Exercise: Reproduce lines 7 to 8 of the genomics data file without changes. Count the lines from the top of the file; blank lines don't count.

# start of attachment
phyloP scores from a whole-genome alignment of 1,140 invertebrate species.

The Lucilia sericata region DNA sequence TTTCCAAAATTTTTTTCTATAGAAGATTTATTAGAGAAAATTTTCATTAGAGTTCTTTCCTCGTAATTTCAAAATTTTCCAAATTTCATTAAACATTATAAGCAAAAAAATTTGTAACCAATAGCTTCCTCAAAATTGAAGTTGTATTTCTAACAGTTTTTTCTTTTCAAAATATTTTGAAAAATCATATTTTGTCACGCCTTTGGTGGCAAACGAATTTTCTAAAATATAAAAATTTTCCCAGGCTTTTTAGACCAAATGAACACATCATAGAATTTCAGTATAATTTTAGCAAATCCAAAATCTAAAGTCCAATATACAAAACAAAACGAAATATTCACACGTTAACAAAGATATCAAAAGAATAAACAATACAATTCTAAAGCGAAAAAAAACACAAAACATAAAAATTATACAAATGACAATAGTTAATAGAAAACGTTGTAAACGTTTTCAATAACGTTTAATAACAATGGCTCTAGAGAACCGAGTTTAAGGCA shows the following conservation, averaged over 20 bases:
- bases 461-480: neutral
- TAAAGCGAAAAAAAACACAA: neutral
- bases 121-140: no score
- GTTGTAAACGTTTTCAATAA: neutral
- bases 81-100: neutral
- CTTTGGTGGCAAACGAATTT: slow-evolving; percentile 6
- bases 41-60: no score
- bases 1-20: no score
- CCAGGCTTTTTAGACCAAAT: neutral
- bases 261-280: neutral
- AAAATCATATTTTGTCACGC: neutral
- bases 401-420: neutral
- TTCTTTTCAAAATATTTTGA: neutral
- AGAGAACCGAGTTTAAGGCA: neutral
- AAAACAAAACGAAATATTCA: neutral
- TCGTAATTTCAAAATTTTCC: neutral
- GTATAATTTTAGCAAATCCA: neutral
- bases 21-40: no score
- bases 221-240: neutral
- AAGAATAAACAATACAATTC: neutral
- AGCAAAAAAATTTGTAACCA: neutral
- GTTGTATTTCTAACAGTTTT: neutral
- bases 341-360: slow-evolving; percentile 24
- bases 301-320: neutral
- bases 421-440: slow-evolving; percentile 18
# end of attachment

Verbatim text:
- bases 81-100: neutral
- CTTTGGTGGCAAACGAATTT: slow-evolving; percentile 6